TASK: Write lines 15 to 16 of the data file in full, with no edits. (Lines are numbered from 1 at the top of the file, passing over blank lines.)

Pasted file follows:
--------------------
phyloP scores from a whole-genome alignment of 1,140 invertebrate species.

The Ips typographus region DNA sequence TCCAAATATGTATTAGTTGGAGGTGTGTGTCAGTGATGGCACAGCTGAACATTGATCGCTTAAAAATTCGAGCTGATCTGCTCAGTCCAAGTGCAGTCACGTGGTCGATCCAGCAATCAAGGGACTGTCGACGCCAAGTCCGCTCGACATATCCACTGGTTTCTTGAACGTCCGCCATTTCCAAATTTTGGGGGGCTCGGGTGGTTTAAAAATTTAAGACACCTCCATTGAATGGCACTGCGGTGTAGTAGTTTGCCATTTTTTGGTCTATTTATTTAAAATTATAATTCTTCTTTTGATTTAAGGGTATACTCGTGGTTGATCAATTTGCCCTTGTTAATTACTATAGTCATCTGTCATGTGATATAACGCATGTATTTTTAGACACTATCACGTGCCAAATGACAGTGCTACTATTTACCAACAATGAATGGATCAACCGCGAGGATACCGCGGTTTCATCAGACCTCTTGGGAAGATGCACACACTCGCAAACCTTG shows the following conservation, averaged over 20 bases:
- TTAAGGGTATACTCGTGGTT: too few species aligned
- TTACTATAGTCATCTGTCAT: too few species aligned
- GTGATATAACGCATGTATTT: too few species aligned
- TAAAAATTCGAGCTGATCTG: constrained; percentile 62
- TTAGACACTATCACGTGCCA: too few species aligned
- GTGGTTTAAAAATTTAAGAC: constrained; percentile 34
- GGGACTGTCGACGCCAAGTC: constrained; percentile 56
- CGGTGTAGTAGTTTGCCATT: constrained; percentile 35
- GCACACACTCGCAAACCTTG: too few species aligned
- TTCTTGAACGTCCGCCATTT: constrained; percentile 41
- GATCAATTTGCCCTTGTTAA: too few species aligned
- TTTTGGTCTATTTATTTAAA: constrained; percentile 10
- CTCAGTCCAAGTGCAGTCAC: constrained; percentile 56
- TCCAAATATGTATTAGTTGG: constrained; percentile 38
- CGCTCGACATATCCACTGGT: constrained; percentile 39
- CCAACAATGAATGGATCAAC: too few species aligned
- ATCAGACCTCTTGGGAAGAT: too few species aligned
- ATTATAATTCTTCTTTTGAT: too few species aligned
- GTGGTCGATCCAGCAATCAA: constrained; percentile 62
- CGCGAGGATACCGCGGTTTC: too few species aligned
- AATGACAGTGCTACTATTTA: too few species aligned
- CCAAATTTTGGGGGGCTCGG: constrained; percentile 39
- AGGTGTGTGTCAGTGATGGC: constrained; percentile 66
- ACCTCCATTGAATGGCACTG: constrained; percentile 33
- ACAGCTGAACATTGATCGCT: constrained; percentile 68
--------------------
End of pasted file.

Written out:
- CTCAGTCCAAGTGCAGTCAC: constrained; percentile 56
- TCCAAATATGTATTAGTTGG: constrained; percentile 38